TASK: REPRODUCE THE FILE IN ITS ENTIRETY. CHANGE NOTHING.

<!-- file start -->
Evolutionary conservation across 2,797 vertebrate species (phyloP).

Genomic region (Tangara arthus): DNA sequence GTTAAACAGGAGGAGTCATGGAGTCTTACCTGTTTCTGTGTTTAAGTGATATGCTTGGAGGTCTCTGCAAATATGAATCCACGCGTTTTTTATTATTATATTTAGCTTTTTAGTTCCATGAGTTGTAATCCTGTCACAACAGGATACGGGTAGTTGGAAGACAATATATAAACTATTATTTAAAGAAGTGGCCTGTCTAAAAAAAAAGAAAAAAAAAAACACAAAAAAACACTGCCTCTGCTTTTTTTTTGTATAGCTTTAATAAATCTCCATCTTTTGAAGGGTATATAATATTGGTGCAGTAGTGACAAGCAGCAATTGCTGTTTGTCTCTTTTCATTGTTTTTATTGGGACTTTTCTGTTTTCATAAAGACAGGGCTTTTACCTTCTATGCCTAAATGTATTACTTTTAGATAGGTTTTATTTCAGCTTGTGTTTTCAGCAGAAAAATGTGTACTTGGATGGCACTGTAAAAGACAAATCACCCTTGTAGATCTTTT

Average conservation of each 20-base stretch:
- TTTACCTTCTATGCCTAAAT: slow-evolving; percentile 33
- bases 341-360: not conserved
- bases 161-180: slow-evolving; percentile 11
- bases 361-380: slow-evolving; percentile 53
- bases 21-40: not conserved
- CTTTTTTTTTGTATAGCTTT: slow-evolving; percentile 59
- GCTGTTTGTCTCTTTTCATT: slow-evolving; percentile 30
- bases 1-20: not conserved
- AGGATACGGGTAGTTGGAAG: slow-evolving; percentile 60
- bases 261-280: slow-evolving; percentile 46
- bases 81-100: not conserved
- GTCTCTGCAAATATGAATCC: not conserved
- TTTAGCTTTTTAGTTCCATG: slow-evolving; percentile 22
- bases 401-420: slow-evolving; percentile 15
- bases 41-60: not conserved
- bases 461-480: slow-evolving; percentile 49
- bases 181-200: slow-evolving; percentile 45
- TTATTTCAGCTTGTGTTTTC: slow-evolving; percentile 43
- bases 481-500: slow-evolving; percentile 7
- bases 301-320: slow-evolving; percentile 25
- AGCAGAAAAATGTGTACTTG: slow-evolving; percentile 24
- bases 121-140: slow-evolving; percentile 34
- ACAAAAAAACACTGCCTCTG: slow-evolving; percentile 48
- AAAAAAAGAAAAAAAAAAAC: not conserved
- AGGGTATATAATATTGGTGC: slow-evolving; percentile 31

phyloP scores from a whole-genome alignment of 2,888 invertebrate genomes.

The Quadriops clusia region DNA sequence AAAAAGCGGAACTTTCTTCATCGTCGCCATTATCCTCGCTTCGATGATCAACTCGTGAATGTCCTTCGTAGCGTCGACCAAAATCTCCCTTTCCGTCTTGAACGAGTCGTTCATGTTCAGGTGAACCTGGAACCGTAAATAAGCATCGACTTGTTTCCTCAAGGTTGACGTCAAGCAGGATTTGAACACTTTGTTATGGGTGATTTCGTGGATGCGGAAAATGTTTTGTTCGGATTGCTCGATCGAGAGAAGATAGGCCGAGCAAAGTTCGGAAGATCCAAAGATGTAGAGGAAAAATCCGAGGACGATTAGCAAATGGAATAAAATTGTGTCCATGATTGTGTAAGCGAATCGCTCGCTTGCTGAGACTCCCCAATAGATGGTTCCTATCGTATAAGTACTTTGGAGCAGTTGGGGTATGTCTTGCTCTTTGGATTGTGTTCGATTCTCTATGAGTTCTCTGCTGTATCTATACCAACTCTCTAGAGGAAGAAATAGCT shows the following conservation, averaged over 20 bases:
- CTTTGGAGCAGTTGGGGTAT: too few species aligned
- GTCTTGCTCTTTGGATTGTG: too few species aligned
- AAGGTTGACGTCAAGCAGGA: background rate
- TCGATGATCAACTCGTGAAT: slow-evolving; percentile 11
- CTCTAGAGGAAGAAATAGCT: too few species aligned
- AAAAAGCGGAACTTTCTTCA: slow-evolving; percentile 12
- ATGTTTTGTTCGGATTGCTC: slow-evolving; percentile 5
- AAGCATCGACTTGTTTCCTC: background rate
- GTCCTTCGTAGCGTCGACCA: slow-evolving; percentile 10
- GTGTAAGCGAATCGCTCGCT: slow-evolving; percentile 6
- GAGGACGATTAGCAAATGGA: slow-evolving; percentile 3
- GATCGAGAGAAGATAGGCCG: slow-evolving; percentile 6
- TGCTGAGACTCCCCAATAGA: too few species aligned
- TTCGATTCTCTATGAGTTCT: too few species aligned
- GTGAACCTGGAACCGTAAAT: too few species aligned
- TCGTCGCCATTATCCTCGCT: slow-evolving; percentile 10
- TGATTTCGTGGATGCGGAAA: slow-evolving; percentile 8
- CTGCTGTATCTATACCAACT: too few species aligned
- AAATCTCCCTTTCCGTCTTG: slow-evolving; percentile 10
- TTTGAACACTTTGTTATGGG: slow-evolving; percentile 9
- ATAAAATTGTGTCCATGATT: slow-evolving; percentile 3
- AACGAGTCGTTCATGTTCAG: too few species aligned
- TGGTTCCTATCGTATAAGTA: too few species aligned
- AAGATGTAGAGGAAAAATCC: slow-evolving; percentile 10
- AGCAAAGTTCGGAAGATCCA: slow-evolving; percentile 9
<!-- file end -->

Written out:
Evolutionary conservation across 2,797 vertebrate species (phyloP).

Genomic region (Tangara arthus): DNA sequence GTTAAACAGGAGGAGTCATGGAGTCTTACCTGTTTCTGTGTTTAAGTGATATGCTTGGAGGTCTCTGCAAATATGAATCCACGCGTTTTTTATTATTATATTTAGCTTTTTAGTTCCATGAGTTGTAATCCTGTCACAACAGGATACGGGTAGTTGGAAGACAATATATAAACTATTATTTAAAGAAGTGGCCTGTCTAAAAAAAAAGAAAAAAAAAAACACAAAAAAACACTGCCTCTGCTTTTTTTTTGTATAGCTTTAATAAATCTCCATCTTTTGAAGGGTATATAATATTGGTGCAGTAGTGACAAGCAGCAATTGCTGTTTGTCTCTTTTCATTGTTTTTATTGGGACTTTTCTGTTTTCATAAAGACAGGGCTTTTACCTTCTATGCCTAAATGTATTACTTTTAGATAGGTTTTATTTCAGCTTGTGTTTTCAGCAGAAAAATGTGTACTTGGATGGCACTGTAAAAGACAAATCACCCTTGTAGATCTTTT

Average conservation of each 20-base stretch:
- TTTACCTTCTATGCCTAAAT: slow-evolving; percentile 33
- bases 341-360: not conserved
- bases 161-180: slow-evolving; percentile 11
- bases 361-380: slow-evolving; percentile 53
- bases 21-40: not conserved
- CTTTTTTTTTGTATAGCTTT: slow-evolving; percentile 59
- GCTGTTTGTCTCTTTTCATT: slow-evolving; percentile 30
- bases 1-20: not conserved
- AGGATACGGGTAGTTGGAAG: slow-evolving; percentile 60
- bases 261-280: slow-evolving; percentile 46
- bases 81-100: not conserved
- GTCTCTGCAAATATGAATCC: not conserved
- TTTAGCTTTTTAGTTCCATG: slow-evolving; percentile 22
- bases 401-420: slow-evolving; percentile 15
- bases 41-60: not conserved
- bases 461-480: slow-evolving; percentile 49
- bases 181-200: slow-evolving; percentile 45
- TTATTTCAGCTTGTGTTTTC: slow-evolving; percentile 43
- bases 481-500: slow-evolving; percentile 7
- bases 301-320: slow-evolving; percentile 25
- AGCAGAAAAATGTGTACTTG: slow-evolving; percentile 24
- bases 121-140: slow-evolving; percentile 34
- ACAAAAAAACACTGCCTCTG: slow-evolving; percentile 48
- AAAAAAAGAAAAAAAAAAAC: not conserved
- AGGGTATATAATATTGGTGC: slow-evolving; percentile 31

phyloP scores from a whole-genome alignment of 2,888 invertebrate genomes.

The Quadriops clusia region DNA sequence AAAAAGCGGAACTTTCTTCATCGTCGCCATTATCCTCGCTTCGATGATCAACTCGTGAATGTCCTTCGTAGCGTCGACCAAAATCTCCCTTTCCGTCTTGAACGAGTCGTTCATGTTCAGGTGAACCTGGAACCGTAAATAAGCATCGACTTGTTTCCTCAAGGTTGACGTCAAGCAGGATTTGAACACTTTGTTATGGGTGATTTCGTGGATGCGGAAAATGTTTTGTTCGGATTGCTCGATCGAGAGAAGATAGGCCGAGCAAAGTTCGGAAGATCCAAAGATGTAGAGGAAAAATCCGAGGACGATTAGCAAATGGAATAAAATTGTGTCCATGATTGTGTAAGCGAATCGCTCGCTTGCTGAGACTCCCCAATAGATGGTTCCTATCGTATAAGTACTTTGGAGCAGTTGGGGTATGTCTTGCTCTTTGGATTGTGTTCGATTCTCTATGAGTTCTCTGCTGTATCTATACCAACTCTCTAGAGGAAGAAATAGCT shows the following conservation, averaged over 20 bases:
- CTTTGGAGCAGTTGGGGTAT: too few species aligned
- GTCTTGCTCTTTGGATTGTG: too few species aligned
- AAGGTTGACGTCAAGCAGGA: background rate
- TCGATGATCAACTCGTGAAT: slow-evolving; percentile 11
- CTCTAGAGGAAGAAATAGCT: too few species aligned
- AAAAAGCGGAACTTTCTTCA: slow-evolving; percentile 12
- ATGTTTTGTTCGGATTGCTC: slow-evolving; percentile 5
- AAGCATCGACTTGTTTCCTC: background rate
- GTCCTTCGTAGCGTCGACCA: slow-evolving; percentile 10
- GTGTAAGCGAATCGCTCGCT: slow-evolving; percentile 6
- GAGGACGATTAGCAAATGGA: slow-evolving; percentile 3
- GATCGAGAGAAGATAGGCCG: slow-evolving; percentile 6
- TGCTGAGACTCCCCAATAGA: too few species aligned
- TTCGATTCTCTATGAGTTCT: too few species aligned
- GTGAACCTGGAACCGTAAAT: too few species aligned
- TCGTCGCCATTATCCTCGCT: slow-evolving; percentile 10
- TGATTTCGTGGATGCGGAAA: slow-evolving; percentile 8
- CTGCTGTATCTATACCAACT: too few species aligned
- AAATCTCCCTTTCCGTCTTG: slow-evolving; percentile 10
- TTTGAACACTTTGTTATGGG: slow-evolving; percentile 9
- ATAAAATTGTGTCCATGATT: slow-evolving; percentile 3
- AACGAGTCGTTCATGTTCAG: too few species aligned
- TGGTTCCTATCGTATAAGTA: too few species aligned
- AAGATGTAGAGGAAAAATCC: slow-evolving; percentile 10
- AGCAAAGTTCGGAAGATCCA: slow-evolving; percentile 9